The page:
Sister act: how the nun’s habit has shaped religion, fashion and semiotics
For more than 100 years, the cloistered Holy Spirit Adoration Sisters have shared a contemplative life, sustaining a perpetual, prayer-filled vigil at Philadelphia’s Chapel of Divine Love. The sisters are instantly recognisable for their eye-catching rose-hued habits, a joyous symbol of their closeness to the Holy Spirit.
Affectionately known as the ‘pink sisters’, the Pennsylvania-based faction is just one of over 40 Catholic communities of nuns and sisters featured in Looking Good: A visual guide to the nun’s habit. A collaboration between publishing house GraphicDesign&, theologian Veronica Bennett and illustrator Ryan Todd, the book charts religious clothing around the world, decoding its components, significance and distinguishing identifiers.
GD& was established by graphic designer Lucienne Roberts and design educator Rebecca Wright with the aim of exploring ‘how graphic design connects with all other subjects’, often taking on projects considered too niche, eccentric or risky for mainstream publishers. They’ve previously tackled mathematics, literature and social sciences, but the duo’s latest title is perhaps their most weird, wonderful, and personal.
Holy Spirit Adoration Sisters
Roberts and Wright share childhood experiences in the church, and a penchant for religious rituals and regalia. ‘Initially we joked about creating a spotter’s guide to the nun’s habit – as a former convent girl I thought it might be useful while holidaying in a variety of churchy destinations,’ Roberts quips. (Though don’t expect to see a pink sister anytime soon. The unusual habit is never seen beyond the convent walls; instead, the sisters don grey habits when venturing outside.)
For Roberts, the connection to religion was especially positive, recalling fond memories of a trio of ‘groovy nuns’ who taught her in primary school in the early 1970s. Sisters Patricia, Mary Gerald and Mary Campion would ‘whizz about in a blue Mini (it matched their habit), dancing to Herb Alpert before assembly’, Roberts muses. ‘To this day I can’t hear Spanish Flea without remembering their veils flying as they jigged about.’
Although rooted in personal experiences, GD&’s projects are also bolstered by fascinating creative partnerships – in this case, Veronica Bennett, a graduate of Kings College Cambridge where she specialised in the psychology of religion. Bennett trawled through learned texts and dedicated online forums, teasing out unusual and powerful stories during her research.
Congregation of Sisters of St Felix of Cantalice, Third Order Regular of St Francis of Assisi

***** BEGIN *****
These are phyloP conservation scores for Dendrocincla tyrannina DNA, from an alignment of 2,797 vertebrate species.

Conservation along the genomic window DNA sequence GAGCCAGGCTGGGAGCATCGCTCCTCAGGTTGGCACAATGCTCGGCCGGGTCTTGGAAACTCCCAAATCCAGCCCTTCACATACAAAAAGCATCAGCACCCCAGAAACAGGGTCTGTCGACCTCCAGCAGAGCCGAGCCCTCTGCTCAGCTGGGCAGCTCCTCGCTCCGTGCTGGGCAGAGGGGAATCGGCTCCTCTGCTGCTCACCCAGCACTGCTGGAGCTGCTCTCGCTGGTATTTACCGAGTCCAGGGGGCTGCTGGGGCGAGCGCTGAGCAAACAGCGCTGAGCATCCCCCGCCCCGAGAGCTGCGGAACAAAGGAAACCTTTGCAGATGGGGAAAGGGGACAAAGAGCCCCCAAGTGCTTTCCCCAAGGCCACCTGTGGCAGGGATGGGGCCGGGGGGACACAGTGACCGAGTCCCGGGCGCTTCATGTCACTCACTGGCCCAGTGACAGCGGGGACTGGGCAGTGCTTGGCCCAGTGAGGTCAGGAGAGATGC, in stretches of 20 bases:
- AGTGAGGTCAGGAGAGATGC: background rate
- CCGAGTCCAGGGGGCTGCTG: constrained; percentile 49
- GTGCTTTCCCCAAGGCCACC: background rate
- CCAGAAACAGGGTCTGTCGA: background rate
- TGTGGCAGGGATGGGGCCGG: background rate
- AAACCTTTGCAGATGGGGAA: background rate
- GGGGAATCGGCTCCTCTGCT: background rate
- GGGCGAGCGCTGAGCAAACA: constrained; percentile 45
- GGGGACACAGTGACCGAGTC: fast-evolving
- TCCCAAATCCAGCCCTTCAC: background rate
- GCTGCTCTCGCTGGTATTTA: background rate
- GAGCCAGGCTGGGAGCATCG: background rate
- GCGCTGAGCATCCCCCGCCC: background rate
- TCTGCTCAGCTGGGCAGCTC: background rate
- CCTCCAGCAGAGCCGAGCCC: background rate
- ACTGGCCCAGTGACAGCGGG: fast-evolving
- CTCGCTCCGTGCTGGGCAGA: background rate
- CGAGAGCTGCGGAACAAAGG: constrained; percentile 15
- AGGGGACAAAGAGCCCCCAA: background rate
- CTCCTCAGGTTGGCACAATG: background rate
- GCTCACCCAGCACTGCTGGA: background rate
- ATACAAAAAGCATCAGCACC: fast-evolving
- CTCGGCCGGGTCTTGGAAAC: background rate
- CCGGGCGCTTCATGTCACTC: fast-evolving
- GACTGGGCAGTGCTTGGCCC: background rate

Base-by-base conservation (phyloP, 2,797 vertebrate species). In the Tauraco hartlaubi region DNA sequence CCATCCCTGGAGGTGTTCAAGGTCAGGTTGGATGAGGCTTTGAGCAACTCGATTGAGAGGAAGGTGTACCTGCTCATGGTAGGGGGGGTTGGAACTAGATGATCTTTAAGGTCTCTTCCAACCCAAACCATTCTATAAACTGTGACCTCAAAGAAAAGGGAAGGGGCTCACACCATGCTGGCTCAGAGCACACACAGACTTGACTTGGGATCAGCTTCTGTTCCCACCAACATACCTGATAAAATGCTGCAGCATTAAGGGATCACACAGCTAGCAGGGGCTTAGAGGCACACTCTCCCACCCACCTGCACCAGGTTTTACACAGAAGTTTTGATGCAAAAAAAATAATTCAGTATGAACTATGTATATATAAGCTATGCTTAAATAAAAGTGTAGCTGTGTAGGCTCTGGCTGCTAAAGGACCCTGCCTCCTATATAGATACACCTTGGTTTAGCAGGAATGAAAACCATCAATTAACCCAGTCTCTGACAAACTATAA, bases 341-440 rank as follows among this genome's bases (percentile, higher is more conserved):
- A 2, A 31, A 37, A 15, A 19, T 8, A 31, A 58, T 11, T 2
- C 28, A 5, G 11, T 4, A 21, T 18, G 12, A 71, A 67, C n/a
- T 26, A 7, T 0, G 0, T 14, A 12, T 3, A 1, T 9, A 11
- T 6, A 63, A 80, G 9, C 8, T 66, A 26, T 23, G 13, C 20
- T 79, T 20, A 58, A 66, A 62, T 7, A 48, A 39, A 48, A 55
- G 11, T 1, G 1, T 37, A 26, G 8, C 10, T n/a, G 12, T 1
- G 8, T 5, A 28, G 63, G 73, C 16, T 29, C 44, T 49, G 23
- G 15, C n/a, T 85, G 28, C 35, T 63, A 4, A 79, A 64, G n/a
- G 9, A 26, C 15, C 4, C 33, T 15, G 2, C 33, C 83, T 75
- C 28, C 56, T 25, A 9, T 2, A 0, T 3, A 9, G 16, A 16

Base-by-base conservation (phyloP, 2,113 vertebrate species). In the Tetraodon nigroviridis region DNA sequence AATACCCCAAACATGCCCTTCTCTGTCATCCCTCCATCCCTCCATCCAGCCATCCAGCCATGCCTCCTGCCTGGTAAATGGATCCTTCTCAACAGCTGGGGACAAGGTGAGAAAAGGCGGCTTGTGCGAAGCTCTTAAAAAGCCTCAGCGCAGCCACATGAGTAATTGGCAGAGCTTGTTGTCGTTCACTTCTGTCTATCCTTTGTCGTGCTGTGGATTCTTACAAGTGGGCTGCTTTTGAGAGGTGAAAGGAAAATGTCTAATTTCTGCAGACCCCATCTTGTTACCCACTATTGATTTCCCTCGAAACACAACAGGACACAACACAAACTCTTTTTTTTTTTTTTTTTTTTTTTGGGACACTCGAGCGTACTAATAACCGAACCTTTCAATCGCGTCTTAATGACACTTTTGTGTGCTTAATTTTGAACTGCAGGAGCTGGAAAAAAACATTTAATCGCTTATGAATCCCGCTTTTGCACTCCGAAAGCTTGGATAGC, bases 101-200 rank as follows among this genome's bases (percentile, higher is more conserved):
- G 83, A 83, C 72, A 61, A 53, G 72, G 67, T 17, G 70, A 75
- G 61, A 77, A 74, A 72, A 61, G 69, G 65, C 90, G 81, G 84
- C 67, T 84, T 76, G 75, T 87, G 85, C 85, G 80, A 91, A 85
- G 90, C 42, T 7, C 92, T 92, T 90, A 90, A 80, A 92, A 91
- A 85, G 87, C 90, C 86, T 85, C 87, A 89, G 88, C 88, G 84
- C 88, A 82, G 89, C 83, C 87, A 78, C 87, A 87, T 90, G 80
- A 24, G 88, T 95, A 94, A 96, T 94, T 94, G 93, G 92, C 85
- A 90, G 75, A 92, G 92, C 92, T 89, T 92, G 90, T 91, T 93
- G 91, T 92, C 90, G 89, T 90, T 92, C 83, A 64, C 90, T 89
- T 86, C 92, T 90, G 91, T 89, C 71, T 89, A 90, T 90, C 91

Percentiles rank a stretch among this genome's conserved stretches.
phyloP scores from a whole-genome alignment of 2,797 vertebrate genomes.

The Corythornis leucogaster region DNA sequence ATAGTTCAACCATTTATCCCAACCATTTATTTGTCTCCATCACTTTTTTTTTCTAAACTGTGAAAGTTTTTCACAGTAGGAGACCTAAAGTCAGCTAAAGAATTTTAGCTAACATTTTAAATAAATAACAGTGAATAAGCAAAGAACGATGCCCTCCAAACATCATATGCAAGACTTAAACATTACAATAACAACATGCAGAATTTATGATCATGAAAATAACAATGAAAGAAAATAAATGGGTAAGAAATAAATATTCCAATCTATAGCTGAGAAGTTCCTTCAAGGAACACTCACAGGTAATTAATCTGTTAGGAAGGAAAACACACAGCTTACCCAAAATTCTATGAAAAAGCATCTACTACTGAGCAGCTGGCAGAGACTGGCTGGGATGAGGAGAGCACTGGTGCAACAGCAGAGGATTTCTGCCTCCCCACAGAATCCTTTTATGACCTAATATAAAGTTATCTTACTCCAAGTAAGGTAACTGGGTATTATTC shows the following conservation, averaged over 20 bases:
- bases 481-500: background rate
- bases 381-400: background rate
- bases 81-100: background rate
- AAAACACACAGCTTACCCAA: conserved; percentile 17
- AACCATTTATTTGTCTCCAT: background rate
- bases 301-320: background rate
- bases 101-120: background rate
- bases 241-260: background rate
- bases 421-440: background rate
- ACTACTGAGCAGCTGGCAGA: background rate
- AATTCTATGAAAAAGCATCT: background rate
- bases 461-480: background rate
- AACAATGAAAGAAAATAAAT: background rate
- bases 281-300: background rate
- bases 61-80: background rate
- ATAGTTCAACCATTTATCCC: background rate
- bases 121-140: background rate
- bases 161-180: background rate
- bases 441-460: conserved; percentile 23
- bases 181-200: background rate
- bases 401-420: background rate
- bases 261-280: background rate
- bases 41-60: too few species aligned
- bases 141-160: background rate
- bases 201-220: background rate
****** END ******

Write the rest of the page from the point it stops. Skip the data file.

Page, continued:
Roberts explains: ‘[Bennett’s] research, incorporating visions and miracles, high drama and humble beginnings, persecution and insurrection, reveals how the story of the habit is also that of the struggle between the powerful and the poor, of politics, social care and the role of women; and of the interplay between culture, fashion and faith.’
Looking Good, too, reveals the surprising breadth of nun’s habits. Roberts notes that the research revealed two paralleling philosophies. The first is the communities hiding in plain sight, such as the denim-toting Little Sisters of Jesus who blend in with the local community.
On the other hand, there is a growing trend of institutes wearing the traditional habit, including The Benedictines of Mary, Queen of Apostles (only founded in 1995), who wear the full habit, complete with a veil and the voluminous cuculla (a type of choir robe). She adds: ‘For us, these choices raise complex and thought-provoking questions about identity, purpose and visual symbolism.’
Benedictines of Mary, Queen of Apostles
So, what role does graphic design play in religion? ‘Religious communities have been using colour, form and symbol to communicate their identity for hundreds of years, making the habit a form of visual code,’ Roberts explains. It is London-based artist and designer Ryan Todd’s minimalist illustrations – inspired by Otl Aicher’s depiction of Franciscan monk Wilhelm von Ockham – that bring a fresh contemporary relevance to centuries-old fashion.
Part of Todd’s brief was that his images reference the visual language of information design. ‘We cited the apparent simplicity of Otto and Marie Neurath’s Isotype system as an inspiration while my studio [LucienneRoberts+] developed page layouts and typographic devices in a similar vein,’ she says.
To wit, the striking illustrations are accompanied by clever signage and thoughtfully compiled facts including each institution’s ethos, charisma, global reach and interesting asides. Recalling Dmitri Mendeleev’s periodic table, black boxes highlight unique details of the various habits; cloistered nuns are slyly identified, always first shown facing away; and a colour-coded system groups communities that share a spiritual heritage.
Sisters of the Apostolic Carmel
The typography is embedded with its own subtle tribute to sacredness. ‘As a nod to some of the more decorative aspects of church paraphernalia our display typography uses an italic font called Marian,’ she explains. ‘How could we resist a font whose name is also an adjective for things relating to the Virgin Mary?’
Nuns have long occupied a special place in popular consciousness, from Mother Teresa and nun/artist Corita Kent (the book is dedicated to her) to Julie Andrews in The Sound of Music and Whoopi Goldberg’s gospel-belting Sister Mary Clarence. But as women’s religious attire comes under increasing scrutiny the book feels especially timely.
‘There’s something fascinating about seeing the habit through new eyes,’ says Roberts. ‘When presented in a de-personalised way, as Ryan’s illustrations so elegantly achieve, the habit is revealed to be minimal and androgynous. From a fashion perspective it has a simplicity that is both current and ingenious.’ Amen to that!